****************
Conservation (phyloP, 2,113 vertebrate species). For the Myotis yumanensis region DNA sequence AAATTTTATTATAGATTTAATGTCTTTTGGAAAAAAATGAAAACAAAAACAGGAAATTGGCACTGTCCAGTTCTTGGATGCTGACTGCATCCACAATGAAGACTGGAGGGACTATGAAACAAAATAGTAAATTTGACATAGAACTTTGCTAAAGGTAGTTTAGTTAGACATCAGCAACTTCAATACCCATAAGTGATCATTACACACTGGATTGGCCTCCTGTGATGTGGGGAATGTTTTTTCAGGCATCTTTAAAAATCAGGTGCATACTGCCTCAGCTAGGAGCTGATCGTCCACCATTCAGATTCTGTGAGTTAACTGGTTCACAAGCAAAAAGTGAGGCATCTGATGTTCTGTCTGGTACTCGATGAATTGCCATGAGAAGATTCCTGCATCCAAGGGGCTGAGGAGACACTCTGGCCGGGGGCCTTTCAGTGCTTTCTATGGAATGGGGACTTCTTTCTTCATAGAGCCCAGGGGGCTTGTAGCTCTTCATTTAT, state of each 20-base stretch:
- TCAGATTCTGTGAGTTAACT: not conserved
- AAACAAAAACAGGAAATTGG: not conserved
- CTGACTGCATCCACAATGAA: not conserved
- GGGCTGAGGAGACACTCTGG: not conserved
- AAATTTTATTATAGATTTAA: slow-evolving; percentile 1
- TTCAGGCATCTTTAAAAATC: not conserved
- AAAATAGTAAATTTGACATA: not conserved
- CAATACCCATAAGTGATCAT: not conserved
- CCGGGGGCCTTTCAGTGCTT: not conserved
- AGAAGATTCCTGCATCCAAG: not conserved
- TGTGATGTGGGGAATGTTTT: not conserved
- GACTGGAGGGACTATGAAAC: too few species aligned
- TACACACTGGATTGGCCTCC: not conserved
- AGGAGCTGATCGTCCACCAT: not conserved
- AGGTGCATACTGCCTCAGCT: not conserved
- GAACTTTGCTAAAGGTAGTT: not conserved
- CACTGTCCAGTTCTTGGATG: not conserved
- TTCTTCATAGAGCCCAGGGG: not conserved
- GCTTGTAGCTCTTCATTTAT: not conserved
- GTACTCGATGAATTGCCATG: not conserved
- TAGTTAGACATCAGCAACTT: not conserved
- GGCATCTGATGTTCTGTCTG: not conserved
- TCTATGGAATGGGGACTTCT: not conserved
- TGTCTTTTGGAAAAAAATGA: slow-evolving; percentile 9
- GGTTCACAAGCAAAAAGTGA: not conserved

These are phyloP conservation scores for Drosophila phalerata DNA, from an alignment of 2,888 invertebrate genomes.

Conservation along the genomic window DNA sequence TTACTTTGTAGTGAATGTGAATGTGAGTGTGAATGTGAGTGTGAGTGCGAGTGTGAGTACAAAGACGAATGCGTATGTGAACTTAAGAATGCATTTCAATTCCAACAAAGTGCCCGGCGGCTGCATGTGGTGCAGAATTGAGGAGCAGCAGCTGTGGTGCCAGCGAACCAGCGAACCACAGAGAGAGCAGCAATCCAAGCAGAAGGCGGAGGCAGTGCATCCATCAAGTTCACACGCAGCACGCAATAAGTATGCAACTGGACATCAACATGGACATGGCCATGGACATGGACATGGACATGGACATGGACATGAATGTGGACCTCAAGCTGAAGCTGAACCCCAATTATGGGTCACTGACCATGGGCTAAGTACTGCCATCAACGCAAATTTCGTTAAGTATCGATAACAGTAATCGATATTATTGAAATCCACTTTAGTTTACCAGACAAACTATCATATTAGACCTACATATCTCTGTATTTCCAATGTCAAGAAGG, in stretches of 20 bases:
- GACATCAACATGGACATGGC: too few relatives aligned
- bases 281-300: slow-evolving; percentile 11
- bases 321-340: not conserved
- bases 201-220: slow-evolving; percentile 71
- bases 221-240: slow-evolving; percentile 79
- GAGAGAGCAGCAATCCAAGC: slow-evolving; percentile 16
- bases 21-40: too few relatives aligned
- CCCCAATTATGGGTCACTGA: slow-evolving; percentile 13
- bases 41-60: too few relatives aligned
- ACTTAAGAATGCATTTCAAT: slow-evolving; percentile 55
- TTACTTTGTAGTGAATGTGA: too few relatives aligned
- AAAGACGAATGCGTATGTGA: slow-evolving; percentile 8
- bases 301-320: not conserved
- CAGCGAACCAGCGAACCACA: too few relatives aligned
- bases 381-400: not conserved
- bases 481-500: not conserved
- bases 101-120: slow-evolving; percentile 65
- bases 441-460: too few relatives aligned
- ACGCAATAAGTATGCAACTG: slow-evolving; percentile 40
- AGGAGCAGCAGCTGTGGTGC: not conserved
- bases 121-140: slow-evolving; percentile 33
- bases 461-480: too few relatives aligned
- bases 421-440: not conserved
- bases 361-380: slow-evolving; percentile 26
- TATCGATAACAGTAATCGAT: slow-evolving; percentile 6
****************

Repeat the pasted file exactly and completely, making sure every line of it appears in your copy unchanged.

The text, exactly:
Conservation (phyloP, 2,113 vertebrate species). For the Myotis yumanensis region DNA sequence AAATTTTATTATAGATTTAATGTCTTTTGGAAAAAAATGAAAACAAAAACAGGAAATTGGCACTGTCCAGTTCTTGGATGCTGACTGCATCCACAATGAAGACTGGAGGGACTATGAAACAAAATAGTAAATTTGACATAGAACTTTGCTAAAGGTAGTTTAGTTAGACATCAGCAACTTCAATACCCATAAGTGATCATTACACACTGGATTGGCCTCCTGTGATGTGGGGAATGTTTTTTCAGGCATCTTTAAAAATCAGGTGCATACTGCCTCAGCTAGGAGCTGATCGTCCACCATTCAGATTCTGTGAGTTAACTGGTTCACAAGCAAAAAGTGAGGCATCTGATGTTCTGTCTGGTACTCGATGAATTGCCATGAGAAGATTCCTGCATCCAAGGGGCTGAGGAGACACTCTGGCCGGGGGCCTTTCAGTGCTTTCTATGGAATGGGGACTTCTTTCTTCATAGAGCCCAGGGGGCTTGTAGCTCTTCATTTAT, state of each 20-base stretch:
- TCAGATTCTGTGAGTTAACT: not conserved
- AAACAAAAACAGGAAATTGG: not conserved
- CTGACTGCATCCACAATGAA: not conserved
- GGGCTGAGGAGACACTCTGG: not conserved
- AAATTTTATTATAGATTTAA: slow-evolving; percentile 1
- TTCAGGCATCTTTAAAAATC: not conserved
- AAAATAGTAAATTTGACATA: not conserved
- CAATACCCATAAGTGATCAT: not conserved
- CCGGGGGCCTTTCAGTGCTT: not conserved
- AGAAGATTCCTGCATCCAAG: not conserved
- TGTGATGTGGGGAATGTTTT: not conserved
- GACTGGAGGGACTATGAAAC: too few species aligned
- TACACACTGGATTGGCCTCC: not conserved
- AGGAGCTGATCGTCCACCAT: not conserved
- AGGTGCATACTGCCTCAGCT: not conserved
- GAACTTTGCTAAAGGTAGTT: not conserved
- CACTGTCCAGTTCTTGGATG: not conserved
- TTCTTCATAGAGCCCAGGGG: not conserved
- GCTTGTAGCTCTTCATTTAT: not conserved
- GTACTCGATGAATTGCCATG: not conserved
- TAGTTAGACATCAGCAACTT: not conserved
- GGCATCTGATGTTCTGTCTG: not conserved
- TCTATGGAATGGGGACTTCT: not conserved
- TGTCTTTTGGAAAAAAATGA: slow-evolving; percentile 9
- GGTTCACAAGCAAAAAGTGA: not conserved

These are phyloP conservation scores for Drosophila phalerata DNA, from an alignment of 2,888 invertebrate genomes.

Conservation along the genomic window DNA sequence TTACTTTGTAGTGAATGTGAATGTGAGTGTGAATGTGAGTGTGAGTGCGAGTGTGAGTACAAAGACGAATGCGTATGTGAACTTAAGAATGCATTTCAATTCCAACAAAGTGCCCGGCGGCTGCATGTGGTGCAGAATTGAGGAGCAGCAGCTGTGGTGCCAGCGAACCAGCGAACCACAGAGAGAGCAGCAATCCAAGCAGAAGGCGGAGGCAGTGCATCCATCAAGTTCACACGCAGCACGCAATAAGTATGCAACTGGACATCAACATGGACATGGCCATGGACATGGACATGGACATGGACATGGACATGAATGTGGACCTCAAGCTGAAGCTGAACCCCAATTATGGGTCACTGACCATGGGCTAAGTACTGCCATCAACGCAAATTTCGTTAAGTATCGATAACAGTAATCGATATTATTGAAATCCACTTTAGTTTACCAGACAAACTATCATATTAGACCTACATATCTCTGTATTTCCAATGTCAAGAAGG, in stretches of 20 bases:
- GACATCAACATGGACATGGC: too few relatives aligned
- bases 281-300: slow-evolving; percentile 11
- bases 321-340: not conserved
- bases 201-220: slow-evolving; percentile 71
- bases 221-240: slow-evolving; percentile 79
- GAGAGAGCAGCAATCCAAGC: slow-evolving; percentile 16
- bases 21-40: too few relatives aligned
- CCCCAATTATGGGTCACTGA: slow-evolving; percentile 13
- bases 41-60: too few relatives aligned
- ACTTAAGAATGCATTTCAAT: slow-evolving; percentile 55
- TTACTTTGTAGTGAATGTGA: too few relatives aligned
- AAAGACGAATGCGTATGTGA: slow-evolving; percentile 8
- bases 301-320: not conserved
- CAGCGAACCAGCGAACCACA: too few relatives aligned
- bases 381-400: not conserved
- bases 481-500: not conserved
- bases 101-120: slow-evolving; percentile 65
- bases 441-460: too few relatives aligned
- ACGCAATAAGTATGCAACTG: slow-evolving; percentile 40
- AGGAGCAGCAGCTGTGGTGC: not conserved
- bases 121-140: slow-evolving; percentile 33
- bases 461-480: too few relatives aligned
- bases 421-440: not conserved
- bases 361-380: slow-evolving; percentile 26
- TATCGATAACAGTAATCGAT: slow-evolving; percentile 6